In a departure from the Web site, however, the app’s main search function uses Google maps with roll over pins to show where Zipcars are parked rather than giving a comprehensive list of available cars close by. (An availability list is coming soon, Zipcar says.) Otherwise, the app includes tools to reserve cars, adjust times, cancel reservations and estimate the cost of reservations.
For those whose Zipcar pet peeve is leaving the keys -- and subsequently their keyless entry -- attached to the inside of the car (as all keys are in Zipcars), the coolest function by far is the app's keyless entry. Tap the center button of the app and an image of a keyless entry appears. Not only does it actually honk the car's horn by way of your iPhone, but it also locks and unlocks the car. The tool activates when you first swipe your card on the reserved vehicle— a more than welcome utility.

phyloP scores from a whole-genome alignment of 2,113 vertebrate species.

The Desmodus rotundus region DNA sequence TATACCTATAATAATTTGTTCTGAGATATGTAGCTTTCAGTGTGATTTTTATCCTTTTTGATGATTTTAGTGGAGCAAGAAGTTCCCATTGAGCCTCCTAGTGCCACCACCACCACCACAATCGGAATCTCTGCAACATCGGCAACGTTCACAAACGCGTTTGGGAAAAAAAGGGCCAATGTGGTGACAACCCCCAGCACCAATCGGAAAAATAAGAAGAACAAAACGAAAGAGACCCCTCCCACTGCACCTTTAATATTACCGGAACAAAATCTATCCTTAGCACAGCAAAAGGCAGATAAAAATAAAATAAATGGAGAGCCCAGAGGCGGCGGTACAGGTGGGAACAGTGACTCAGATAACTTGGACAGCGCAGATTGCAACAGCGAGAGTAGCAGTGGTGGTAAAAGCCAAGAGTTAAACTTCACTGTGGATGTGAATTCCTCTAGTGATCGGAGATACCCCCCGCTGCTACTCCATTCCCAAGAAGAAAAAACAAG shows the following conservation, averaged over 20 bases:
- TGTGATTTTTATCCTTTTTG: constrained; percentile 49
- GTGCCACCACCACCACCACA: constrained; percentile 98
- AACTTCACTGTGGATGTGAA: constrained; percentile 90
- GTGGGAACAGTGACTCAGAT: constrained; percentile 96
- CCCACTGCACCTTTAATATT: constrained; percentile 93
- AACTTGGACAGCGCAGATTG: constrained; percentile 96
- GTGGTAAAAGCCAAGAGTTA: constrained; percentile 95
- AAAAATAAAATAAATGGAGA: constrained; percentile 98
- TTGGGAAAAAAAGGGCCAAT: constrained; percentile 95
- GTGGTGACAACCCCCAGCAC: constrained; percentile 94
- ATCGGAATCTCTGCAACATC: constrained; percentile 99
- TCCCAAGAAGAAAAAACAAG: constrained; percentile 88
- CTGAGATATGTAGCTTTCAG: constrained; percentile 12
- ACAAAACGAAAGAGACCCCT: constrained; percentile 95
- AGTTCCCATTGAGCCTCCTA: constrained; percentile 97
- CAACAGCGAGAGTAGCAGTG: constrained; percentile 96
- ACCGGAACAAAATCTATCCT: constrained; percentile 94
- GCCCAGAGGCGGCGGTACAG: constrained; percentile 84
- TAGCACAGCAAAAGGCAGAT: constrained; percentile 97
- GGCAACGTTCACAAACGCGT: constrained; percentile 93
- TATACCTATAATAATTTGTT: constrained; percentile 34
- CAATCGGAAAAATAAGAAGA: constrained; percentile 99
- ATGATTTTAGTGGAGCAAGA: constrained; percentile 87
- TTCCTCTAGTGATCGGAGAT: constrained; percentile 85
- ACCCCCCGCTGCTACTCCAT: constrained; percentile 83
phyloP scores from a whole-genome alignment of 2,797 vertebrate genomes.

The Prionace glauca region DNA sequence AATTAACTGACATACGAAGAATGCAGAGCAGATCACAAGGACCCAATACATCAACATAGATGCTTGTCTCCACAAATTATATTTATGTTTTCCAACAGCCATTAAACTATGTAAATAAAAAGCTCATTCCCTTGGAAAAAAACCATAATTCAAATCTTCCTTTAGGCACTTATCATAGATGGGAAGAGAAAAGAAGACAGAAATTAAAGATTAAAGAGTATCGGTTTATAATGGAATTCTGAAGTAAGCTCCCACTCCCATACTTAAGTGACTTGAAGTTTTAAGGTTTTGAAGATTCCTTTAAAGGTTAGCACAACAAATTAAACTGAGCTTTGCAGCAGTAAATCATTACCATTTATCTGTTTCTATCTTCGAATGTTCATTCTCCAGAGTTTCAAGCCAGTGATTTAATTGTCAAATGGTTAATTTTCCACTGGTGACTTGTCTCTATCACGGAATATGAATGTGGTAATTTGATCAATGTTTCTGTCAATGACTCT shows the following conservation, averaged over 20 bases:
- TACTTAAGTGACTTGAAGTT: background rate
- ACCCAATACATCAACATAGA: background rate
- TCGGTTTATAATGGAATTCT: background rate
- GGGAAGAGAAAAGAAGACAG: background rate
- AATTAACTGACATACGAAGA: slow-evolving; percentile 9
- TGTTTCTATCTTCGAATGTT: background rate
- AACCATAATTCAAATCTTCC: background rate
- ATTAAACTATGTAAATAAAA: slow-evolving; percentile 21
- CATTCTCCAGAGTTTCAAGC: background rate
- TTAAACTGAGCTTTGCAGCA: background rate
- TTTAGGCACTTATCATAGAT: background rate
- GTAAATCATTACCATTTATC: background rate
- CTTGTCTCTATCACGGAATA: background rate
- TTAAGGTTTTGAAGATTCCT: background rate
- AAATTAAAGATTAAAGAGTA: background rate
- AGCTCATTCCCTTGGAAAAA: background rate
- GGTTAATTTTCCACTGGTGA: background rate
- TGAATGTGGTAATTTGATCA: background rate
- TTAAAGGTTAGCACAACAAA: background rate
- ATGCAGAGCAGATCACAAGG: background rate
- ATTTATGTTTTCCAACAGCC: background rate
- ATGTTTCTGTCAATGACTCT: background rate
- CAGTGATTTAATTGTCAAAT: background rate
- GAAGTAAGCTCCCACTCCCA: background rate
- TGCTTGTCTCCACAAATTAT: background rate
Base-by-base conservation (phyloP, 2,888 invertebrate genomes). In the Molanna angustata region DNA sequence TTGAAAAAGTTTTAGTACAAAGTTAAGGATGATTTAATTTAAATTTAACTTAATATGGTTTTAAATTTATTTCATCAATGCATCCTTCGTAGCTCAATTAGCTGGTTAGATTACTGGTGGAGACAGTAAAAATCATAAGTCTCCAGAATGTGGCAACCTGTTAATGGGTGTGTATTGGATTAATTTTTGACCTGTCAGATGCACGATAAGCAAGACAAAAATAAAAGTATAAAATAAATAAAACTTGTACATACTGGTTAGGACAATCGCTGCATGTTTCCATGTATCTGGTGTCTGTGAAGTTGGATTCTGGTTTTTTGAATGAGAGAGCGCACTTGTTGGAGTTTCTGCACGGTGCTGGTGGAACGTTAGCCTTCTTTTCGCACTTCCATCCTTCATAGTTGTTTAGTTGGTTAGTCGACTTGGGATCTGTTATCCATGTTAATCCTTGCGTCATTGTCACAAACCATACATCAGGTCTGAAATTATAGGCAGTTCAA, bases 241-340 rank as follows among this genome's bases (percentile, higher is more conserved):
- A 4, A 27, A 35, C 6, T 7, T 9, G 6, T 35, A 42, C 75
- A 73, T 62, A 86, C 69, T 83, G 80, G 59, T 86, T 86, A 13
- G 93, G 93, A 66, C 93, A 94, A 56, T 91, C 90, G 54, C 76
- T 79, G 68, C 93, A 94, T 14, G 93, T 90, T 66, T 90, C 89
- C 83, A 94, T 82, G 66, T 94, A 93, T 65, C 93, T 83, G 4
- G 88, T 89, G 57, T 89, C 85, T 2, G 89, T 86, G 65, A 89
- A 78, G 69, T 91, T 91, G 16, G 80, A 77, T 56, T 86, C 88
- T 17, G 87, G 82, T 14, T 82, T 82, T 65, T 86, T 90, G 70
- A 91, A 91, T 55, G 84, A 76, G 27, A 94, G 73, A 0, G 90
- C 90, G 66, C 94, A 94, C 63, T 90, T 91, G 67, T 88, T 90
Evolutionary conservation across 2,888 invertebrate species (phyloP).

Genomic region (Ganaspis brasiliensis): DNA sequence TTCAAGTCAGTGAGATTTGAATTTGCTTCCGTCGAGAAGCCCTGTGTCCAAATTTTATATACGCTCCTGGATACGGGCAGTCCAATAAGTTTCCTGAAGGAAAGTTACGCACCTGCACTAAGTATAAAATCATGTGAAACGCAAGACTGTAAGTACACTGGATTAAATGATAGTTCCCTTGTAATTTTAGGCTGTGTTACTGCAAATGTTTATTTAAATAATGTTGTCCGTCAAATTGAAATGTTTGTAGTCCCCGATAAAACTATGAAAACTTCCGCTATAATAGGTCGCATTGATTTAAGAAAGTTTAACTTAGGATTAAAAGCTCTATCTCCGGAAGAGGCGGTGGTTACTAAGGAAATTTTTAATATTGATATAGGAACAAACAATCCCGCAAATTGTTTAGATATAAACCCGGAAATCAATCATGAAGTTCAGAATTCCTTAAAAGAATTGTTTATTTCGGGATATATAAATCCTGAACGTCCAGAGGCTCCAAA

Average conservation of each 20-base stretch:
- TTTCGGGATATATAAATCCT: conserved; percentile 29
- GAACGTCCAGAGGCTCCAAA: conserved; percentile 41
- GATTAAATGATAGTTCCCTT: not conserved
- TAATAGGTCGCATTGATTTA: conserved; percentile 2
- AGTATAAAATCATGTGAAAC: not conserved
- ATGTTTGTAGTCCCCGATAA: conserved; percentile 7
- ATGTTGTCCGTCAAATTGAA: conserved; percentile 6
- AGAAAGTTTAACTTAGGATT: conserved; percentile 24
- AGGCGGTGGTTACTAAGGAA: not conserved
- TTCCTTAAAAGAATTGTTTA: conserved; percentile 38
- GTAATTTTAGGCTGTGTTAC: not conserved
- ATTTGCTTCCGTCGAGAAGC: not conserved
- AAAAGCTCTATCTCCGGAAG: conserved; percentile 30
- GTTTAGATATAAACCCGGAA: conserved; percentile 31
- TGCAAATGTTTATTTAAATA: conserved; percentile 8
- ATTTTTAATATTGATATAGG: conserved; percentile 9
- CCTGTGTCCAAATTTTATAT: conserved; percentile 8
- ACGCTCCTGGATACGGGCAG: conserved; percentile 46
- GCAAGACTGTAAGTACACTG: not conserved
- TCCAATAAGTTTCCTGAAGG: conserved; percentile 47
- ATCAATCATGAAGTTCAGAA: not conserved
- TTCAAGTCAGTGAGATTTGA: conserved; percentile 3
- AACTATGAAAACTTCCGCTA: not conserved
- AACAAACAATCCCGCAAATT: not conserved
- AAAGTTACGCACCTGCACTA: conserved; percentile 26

In terms of marketing, Zipcar does plenty within the app to explain to non-clients about how the car-sharing service works. They go just far enough that it’s noticeable but doesn’t step on the toes of clients who just want to use the tool.
For a company innovative in nature, it took too long to release an iPhone app, but Zipcar did it well. It does about everything you’d hope it would do and, man, keyless entry, what fantastic news.